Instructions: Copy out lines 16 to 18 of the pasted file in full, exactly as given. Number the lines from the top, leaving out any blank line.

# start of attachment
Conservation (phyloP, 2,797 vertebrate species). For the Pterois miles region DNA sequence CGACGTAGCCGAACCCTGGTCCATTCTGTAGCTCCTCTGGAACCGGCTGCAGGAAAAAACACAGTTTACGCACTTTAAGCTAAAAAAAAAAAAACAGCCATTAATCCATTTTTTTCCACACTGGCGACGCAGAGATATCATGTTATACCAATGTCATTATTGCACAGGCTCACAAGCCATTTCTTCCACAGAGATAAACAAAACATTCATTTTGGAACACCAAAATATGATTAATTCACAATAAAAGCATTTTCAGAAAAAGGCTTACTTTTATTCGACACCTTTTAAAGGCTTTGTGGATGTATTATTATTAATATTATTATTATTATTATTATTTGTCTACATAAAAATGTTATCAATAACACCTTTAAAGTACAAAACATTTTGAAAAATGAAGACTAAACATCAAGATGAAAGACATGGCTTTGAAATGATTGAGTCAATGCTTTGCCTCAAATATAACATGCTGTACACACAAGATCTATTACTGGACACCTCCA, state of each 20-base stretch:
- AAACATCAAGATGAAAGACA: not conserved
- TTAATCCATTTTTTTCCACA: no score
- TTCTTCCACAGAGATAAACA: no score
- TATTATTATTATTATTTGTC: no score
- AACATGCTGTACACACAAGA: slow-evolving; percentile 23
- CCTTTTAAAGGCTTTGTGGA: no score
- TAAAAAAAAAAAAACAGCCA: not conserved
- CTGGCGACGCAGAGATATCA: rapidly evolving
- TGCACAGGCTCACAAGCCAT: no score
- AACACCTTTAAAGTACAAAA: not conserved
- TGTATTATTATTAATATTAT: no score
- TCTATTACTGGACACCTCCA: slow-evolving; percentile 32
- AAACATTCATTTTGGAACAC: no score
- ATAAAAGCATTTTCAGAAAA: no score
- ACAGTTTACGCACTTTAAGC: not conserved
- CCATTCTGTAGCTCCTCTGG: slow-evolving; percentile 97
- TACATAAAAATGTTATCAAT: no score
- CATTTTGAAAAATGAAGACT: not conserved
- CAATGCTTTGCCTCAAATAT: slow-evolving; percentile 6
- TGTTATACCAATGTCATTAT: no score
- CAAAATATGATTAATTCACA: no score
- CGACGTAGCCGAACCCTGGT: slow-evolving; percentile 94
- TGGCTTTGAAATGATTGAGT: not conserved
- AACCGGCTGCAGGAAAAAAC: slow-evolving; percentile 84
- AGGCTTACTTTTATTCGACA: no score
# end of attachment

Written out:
- ACAGTTTACGCACTTTAAGC: not conserved
- CCATTCTGTAGCTCCTCTGG: slow-evolving; percentile 97
- TACATAAAAATGTTATCAAT: no score